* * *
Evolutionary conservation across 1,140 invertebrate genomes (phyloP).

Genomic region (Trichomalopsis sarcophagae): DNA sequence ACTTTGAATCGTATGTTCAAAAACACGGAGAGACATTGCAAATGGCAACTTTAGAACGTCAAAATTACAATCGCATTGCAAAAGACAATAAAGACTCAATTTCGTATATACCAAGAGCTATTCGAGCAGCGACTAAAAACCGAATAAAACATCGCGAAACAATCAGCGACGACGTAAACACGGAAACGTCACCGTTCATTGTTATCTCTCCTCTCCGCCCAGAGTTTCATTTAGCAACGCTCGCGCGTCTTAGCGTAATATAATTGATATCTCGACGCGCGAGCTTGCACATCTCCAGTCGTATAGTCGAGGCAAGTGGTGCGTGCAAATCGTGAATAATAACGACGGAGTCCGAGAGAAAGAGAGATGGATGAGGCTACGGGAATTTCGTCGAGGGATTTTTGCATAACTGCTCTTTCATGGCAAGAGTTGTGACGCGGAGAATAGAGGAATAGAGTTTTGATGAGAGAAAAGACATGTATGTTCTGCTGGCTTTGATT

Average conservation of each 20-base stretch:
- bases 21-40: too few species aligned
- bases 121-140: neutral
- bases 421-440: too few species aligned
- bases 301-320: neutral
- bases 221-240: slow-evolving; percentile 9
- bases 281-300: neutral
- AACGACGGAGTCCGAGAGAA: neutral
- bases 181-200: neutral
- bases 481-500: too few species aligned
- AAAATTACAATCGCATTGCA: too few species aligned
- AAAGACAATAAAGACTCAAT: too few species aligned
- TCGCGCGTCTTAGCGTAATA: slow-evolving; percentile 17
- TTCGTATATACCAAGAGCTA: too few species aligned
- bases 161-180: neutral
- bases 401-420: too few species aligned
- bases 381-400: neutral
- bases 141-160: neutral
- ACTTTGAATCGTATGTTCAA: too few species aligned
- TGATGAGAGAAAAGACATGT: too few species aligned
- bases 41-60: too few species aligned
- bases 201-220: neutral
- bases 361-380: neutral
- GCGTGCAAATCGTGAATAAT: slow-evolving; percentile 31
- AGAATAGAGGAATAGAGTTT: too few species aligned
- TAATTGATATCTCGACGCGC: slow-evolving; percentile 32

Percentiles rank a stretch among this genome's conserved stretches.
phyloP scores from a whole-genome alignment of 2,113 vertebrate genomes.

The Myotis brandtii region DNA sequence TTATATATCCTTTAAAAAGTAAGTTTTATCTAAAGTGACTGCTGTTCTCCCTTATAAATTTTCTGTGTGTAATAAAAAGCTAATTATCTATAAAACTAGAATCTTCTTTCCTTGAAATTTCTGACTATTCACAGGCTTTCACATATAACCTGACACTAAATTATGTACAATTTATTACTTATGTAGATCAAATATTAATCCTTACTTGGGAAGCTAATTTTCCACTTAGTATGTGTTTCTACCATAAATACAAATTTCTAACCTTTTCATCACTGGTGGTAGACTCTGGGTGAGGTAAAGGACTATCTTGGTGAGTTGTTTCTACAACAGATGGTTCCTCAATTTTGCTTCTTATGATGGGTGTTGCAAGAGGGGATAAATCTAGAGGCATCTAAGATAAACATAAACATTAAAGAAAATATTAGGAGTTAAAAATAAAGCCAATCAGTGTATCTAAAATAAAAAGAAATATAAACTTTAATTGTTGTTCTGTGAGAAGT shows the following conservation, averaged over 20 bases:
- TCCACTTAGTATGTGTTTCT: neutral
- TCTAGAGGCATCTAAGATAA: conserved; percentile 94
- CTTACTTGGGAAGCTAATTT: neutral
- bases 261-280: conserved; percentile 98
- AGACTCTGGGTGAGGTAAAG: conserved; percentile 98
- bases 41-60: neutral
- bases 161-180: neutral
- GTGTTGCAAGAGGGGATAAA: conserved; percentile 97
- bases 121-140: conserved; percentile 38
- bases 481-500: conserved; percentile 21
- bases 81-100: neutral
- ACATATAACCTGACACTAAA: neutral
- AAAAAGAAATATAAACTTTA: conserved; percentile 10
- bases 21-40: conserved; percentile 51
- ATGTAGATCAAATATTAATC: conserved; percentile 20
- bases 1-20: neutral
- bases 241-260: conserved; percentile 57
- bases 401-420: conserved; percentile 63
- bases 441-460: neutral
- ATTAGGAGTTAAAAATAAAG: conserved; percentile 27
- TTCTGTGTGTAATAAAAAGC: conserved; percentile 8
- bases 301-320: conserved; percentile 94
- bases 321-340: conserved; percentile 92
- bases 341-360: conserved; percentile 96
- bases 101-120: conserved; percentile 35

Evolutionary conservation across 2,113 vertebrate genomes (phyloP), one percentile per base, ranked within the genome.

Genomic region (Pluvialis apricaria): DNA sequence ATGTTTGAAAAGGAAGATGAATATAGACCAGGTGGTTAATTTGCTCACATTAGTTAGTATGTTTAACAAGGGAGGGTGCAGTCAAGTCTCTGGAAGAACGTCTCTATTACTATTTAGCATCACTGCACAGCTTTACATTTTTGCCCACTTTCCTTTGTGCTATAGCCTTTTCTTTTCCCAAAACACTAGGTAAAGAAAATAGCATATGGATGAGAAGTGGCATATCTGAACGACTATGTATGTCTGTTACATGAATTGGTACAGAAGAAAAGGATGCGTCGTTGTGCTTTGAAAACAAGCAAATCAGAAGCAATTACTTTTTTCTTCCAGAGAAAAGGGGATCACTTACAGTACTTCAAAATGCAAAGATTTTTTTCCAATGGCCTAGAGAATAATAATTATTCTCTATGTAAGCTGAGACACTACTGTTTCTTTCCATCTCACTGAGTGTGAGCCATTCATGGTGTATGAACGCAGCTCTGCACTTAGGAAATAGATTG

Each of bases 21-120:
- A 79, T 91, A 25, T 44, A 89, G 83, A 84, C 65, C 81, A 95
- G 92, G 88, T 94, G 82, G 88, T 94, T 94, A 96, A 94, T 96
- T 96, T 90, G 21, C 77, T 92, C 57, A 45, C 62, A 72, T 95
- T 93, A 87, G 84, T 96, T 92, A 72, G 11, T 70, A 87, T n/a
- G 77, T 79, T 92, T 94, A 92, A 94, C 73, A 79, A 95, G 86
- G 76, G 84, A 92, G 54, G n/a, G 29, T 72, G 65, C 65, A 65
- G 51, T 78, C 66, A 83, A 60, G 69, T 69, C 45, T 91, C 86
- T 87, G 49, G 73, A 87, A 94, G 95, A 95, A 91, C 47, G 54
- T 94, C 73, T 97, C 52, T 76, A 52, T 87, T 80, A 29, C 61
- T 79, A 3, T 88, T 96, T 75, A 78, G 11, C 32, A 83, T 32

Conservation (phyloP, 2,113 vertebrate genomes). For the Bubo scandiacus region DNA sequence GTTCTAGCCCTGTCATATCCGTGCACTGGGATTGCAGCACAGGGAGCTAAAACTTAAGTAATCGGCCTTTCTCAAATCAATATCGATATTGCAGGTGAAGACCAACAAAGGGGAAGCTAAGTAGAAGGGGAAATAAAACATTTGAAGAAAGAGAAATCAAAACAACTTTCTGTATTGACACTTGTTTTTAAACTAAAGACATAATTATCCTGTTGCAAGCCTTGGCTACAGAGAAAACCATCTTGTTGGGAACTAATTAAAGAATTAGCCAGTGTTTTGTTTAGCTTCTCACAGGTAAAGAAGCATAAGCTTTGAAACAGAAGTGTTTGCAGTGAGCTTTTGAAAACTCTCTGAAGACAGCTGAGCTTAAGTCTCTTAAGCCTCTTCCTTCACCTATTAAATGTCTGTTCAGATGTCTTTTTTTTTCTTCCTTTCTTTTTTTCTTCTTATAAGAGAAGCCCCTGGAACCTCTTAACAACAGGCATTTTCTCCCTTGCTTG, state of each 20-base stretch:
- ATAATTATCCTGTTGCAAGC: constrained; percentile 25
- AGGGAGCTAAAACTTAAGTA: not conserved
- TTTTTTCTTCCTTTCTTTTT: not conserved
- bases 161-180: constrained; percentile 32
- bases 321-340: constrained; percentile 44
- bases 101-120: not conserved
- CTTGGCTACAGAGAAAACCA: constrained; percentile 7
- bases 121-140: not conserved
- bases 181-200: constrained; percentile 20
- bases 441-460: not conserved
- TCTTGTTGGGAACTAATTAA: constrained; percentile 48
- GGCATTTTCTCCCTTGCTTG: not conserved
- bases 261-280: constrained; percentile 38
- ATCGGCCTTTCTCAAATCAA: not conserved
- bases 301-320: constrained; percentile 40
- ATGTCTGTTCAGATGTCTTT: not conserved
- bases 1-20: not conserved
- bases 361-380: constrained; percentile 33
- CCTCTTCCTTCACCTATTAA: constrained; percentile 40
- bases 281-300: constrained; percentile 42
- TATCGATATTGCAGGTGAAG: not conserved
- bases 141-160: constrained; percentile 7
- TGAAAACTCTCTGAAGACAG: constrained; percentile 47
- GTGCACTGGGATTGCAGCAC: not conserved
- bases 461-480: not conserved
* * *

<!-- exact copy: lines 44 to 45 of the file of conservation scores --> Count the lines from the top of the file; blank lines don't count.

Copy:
- AAAAAGAAATATAAACTTTA: conserved; percentile 10
- bases 21-40: conserved; percentile 51